DOB enjoined from revoking Church’s catering permit

Third Church of Christ, Scientist on the corner of Park Avenue and 64th Street. Photo:Melanie Cash.

Church contracted with caterer to run year-round private catering affairs. The Third Church of Christ, Scientist, located on Park Avenue and 64th Street in Manhattan, was concerned with its dwindling membership and concomitant lack of funds. Its building required major capital repairs to bring it up to code. In an effort to avoid selling the building, the Church entered into a long-term lease agreement with Rose Group Park Avenue LLC. Under the terms of the agreement, Rose Group could hold catered events at the Church over a period of twenty years at any time unless it conflicted with the Church’s use. In exchange, Rose Group would invest millions in capital repairs and pay rent and maintenance costs.

Before any of the catering began, the Church sought permission from the City. The New York City Department of Buildings issued a pre-consideration determination allowing catered events provided that the social hall was used and operated exclusively by the Church for its members. The Church sought a modification, claiming that there would be limited periods when the Church was not used by its congregation and a professional caterer would run catered events. Buildings accepted the modification, noting that the catered events under contract with the Church complied as an accessory use.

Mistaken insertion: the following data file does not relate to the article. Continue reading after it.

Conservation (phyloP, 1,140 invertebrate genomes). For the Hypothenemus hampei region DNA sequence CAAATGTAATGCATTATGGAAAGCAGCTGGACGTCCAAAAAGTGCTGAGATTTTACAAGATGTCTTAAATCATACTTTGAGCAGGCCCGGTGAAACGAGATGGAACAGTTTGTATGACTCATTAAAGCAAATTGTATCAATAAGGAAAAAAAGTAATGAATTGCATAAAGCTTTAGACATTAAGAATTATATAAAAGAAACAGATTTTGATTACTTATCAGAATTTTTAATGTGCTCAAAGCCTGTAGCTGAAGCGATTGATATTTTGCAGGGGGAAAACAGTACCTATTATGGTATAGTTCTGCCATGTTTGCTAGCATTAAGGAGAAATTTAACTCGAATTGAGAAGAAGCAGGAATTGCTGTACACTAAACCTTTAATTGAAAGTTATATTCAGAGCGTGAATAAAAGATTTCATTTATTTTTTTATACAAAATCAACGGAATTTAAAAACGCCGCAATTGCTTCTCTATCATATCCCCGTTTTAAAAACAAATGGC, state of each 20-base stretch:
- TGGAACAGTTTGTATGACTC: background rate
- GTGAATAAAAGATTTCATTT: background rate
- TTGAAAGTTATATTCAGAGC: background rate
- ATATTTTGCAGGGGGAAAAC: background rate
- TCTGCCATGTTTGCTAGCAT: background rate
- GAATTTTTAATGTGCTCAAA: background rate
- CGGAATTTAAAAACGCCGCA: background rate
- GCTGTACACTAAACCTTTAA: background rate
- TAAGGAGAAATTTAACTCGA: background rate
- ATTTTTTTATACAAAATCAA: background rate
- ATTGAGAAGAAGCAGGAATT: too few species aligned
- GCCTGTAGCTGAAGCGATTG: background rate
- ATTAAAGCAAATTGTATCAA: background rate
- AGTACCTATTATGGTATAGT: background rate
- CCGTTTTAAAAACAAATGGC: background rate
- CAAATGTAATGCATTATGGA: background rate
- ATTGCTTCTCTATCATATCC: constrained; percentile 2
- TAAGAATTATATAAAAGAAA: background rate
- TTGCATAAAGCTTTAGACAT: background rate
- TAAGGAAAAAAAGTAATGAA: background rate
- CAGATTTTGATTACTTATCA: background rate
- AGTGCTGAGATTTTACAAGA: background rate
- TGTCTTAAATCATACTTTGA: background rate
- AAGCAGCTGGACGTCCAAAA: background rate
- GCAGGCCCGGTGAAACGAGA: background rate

Believing that the necessary approvals had been granted, the Church and Rose Group executed the lease. When repairs got underway, neighbors began complaining to Buildings. Subsequently, Buildings withdrew its pre-consideration determination and revoked approval. It claimed that after learning of the extent and frequency of the professional catering activity, as compared to the use by the Church, it determined that approval should not have been granted. Buildings contended that Rose Group was planning to use the Church as a commercial event space. The Church sued, claiming that the catering was its means to preserve the building as a place of worship. The Church further claimed that Buildings’ actions imposed a substantial burden on the Church and treated it on less than equal terms with nonreligious institutions in the neighborhood.

District Judge Deborah Batts permanently enjoined Buildings from revoking the earlier accessory use approval to hold catering events under a contract with Rose Group. Judge Batts ruled that Buildings’ decision to revoke the Church’s approval while other food and catering businesses operating in the same neighborhood were only issued violations demonstrated that the Church was treated on less than equal terms. The court detailed the operations of restaurants at the neighboring Beekman Hotel and the Regency Hotel, both in violation of the Zoning Resolution. The judge also ruled that revocation was not a burden on the Church’s ability to have catered events. Judge Batts did not rule on whether the use of the building by Rose Group was an accessory use.

Third Church of Christ, Scientist v. Buildings, 07 Civ. 10962 (S.D.N.Y. Dec. 2, 2008) (Batts, J.).

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